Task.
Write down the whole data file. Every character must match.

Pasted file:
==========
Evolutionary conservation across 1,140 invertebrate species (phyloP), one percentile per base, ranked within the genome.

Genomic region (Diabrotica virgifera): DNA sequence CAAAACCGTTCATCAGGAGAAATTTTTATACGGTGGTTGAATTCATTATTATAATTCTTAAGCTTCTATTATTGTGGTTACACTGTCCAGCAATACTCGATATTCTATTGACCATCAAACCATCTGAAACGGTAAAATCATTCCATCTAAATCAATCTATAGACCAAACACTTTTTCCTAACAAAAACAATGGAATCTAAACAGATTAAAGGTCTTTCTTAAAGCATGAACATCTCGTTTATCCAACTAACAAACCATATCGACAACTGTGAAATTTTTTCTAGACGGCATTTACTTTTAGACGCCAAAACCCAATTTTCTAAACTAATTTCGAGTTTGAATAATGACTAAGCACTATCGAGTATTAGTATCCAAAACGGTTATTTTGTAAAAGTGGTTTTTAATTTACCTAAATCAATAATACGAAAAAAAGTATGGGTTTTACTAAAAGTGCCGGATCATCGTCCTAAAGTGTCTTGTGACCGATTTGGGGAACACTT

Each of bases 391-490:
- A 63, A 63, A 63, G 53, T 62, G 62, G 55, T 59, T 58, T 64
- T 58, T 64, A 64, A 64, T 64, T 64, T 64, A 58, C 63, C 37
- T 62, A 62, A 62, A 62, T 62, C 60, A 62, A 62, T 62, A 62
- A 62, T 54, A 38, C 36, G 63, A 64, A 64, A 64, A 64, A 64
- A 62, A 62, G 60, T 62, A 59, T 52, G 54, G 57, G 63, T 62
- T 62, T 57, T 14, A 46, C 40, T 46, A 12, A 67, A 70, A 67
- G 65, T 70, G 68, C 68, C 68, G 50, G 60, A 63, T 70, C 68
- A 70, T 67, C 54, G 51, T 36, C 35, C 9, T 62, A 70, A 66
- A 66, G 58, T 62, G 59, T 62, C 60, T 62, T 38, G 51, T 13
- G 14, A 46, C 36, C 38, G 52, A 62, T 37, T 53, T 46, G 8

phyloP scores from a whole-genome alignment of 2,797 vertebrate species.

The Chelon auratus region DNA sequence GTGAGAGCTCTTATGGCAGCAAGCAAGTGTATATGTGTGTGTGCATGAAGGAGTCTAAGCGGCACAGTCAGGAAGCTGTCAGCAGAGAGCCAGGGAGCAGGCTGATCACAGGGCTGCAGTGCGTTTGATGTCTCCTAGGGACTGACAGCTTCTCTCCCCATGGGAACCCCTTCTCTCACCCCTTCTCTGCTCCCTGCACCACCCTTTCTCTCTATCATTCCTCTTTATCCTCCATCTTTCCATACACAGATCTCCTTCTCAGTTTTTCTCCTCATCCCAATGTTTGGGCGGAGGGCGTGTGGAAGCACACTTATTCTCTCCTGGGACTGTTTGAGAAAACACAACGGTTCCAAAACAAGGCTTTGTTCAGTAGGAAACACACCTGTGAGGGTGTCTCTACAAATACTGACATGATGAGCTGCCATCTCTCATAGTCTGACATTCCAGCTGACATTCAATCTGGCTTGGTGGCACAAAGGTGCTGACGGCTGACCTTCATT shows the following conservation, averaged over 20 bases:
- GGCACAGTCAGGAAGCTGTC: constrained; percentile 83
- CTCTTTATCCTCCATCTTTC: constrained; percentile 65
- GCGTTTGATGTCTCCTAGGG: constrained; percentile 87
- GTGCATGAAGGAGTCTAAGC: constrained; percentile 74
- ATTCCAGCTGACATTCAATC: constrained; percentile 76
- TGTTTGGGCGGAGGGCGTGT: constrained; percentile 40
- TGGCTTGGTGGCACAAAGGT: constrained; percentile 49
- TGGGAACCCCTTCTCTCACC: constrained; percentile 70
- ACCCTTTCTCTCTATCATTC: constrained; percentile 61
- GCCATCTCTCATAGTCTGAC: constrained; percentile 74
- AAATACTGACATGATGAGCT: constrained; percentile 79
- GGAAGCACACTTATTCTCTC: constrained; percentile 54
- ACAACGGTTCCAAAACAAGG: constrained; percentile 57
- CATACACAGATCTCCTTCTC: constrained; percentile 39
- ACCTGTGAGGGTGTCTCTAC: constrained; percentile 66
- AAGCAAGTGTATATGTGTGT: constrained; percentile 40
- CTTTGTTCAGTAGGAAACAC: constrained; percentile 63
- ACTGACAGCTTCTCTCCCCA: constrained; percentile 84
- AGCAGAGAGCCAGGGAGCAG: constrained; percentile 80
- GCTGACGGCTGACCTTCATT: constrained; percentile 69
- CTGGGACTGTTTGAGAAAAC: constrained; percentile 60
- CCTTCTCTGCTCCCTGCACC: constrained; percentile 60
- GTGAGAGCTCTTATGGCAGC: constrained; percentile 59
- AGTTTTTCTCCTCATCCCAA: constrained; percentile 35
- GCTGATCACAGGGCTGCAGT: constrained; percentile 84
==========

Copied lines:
Evolutionary conservation across 1,140 invertebrate species (phyloP), one percentile per base, ranked within the genome.

Genomic region (Diabrotica virgifera): DNA sequence CAAAACCGTTCATCAGGAGAAATTTTTATACGGTGGTTGAATTCATTATTATAATTCTTAAGCTTCTATTATTGTGGTTACACTGTCCAGCAATACTCGATATTCTATTGACCATCAAACCATCTGAAACGGTAAAATCATTCCATCTAAATCAATCTATAGACCAAACACTTTTTCCTAACAAAAACAATGGAATCTAAACAGATTAAAGGTCTTTCTTAAAGCATGAACATCTCGTTTATCCAACTAACAAACCATATCGACAACTGTGAAATTTTTTCTAGACGGCATTTACTTTTAGACGCCAAAACCCAATTTTCTAAACTAATTTCGAGTTTGAATAATGACTAAGCACTATCGAGTATTAGTATCCAAAACGGTTATTTTGTAAAAGTGGTTTTTAATTTACCTAAATCAATAATACGAAAAAAAGTATGGGTTTTACTAAAAGTGCCGGATCATCGTCCTAAAGTGTCTTGTGACCGATTTGGGGAACACTT

Each of bases 391-490:
- A 63, A 63, A 63, G 53, T 62, G 62, G 55, T 59, T 58, T 64
- T 58, T 64, A 64, A 64, T 64, T 64, T 64, A 58, C 63, C 37
- T 62, A 62, A 62, A 62, T 62, C 60, A 62, A 62, T 62, A 62
- A 62, T 54, A 38, C 36, G 63, A 64, A 64, A 64, A 64, A 64
- A 62, A 62, G 60, T 62, A 59, T 52, G 54, G 57, G 63, T 62
- T 62, T 57, T 14, A 46, C 40, T 46, A 12, A 67, A 70, A 67
- G 65, T 70, G 68, C 68, C 68, G 50, G 60, A 63, T 70, C 68
- A 70, T 67, C 54, G 51, T 36, C 35, C 9, T 62, A 70, A 66
- A 66, G 58, T 62, G 59, T 62, C 60, T 62, T 38, G 51, T 13
- G 14, A 46, C 36, C 38, G 52, A 62, T 37, T 53, T 46, G 8

phyloP scores from a whole-genome alignment of 2,797 vertebrate species.

The Chelon auratus region DNA sequence GTGAGAGCTCTTATGGCAGCAAGCAAGTGTATATGTGTGTGTGCATGAAGGAGTCTAAGCGGCACAGTCAGGAAGCTGTCAGCAGAGAGCCAGGGAGCAGGCTGATCACAGGGCTGCAGTGCGTTTGATGTCTCCTAGGGACTGACAGCTTCTCTCCCCATGGGAACCCCTTCTCTCACCCCTTCTCTGCTCCCTGCACCACCCTTTCTCTCTATCATTCCTCTTTATCCTCCATCTTTCCATACACAGATCTCCTTCTCAGTTTTTCTCCTCATCCCAATGTTTGGGCGGAGGGCGTGTGGAAGCACACTTATTCTCTCCTGGGACTGTTTGAGAAAACACAACGGTTCCAAAACAAGGCTTTGTTCAGTAGGAAACACACCTGTGAGGGTGTCTCTACAAATACTGACATGATGAGCTGCCATCTCTCATAGTCTGACATTCCAGCTGACATTCAATCTGGCTTGGTGGCACAAAGGTGCTGACGGCTGACCTTCATT shows the following conservation, averaged over 20 bases:
- GGCACAGTCAGGAAGCTGTC: constrained; percentile 83
- CTCTTTATCCTCCATCTTTC: constrained; percentile 65
- GCGTTTGATGTCTCCTAGGG: constrained; percentile 87
- GTGCATGAAGGAGTCTAAGC: constrained; percentile 74
- ATTCCAGCTGACATTCAATC: constrained; percentile 76
- TGTTTGGGCGGAGGGCGTGT: constrained; percentile 40
- TGGCTTGGTGGCACAAAGGT: constrained; percentile 49
- TGGGAACCCCTTCTCTCACC: constrained; percentile 70
- ACCCTTTCTCTCTATCATTC: constrained; percentile 61
- GCCATCTCTCATAGTCTGAC: constrained; percentile 74
- AAATACTGACATGATGAGCT: constrained; percentile 79
- GGAAGCACACTTATTCTCTC: constrained; percentile 54
- ACAACGGTTCCAAAACAAGG: constrained; percentile 57
- CATACACAGATCTCCTTCTC: constrained; percentile 39
- ACCTGTGAGGGTGTCTCTAC: constrained; percentile 66
- AAGCAAGTGTATATGTGTGT: constrained; percentile 40
- CTTTGTTCAGTAGGAAACAC: constrained; percentile 63
- ACTGACAGCTTCTCTCCCCA: constrained; percentile 84
- AGCAGAGAGCCAGGGAGCAG: constrained; percentile 80
- GCTGACGGCTGACCTTCATT: constrained; percentile 69
- CTGGGACTGTTTGAGAAAAC: constrained; percentile 60
- CCTTCTCTGCTCCCTGCACC: constrained; percentile 60
- GTGAGAGCTCTTATGGCAGC: constrained; percentile 59
- AGTTTTTCTCCTCATCCCAA: constrained; percentile 35
- GCTGATCACAGGGCTGCAGT: constrained; percentile 84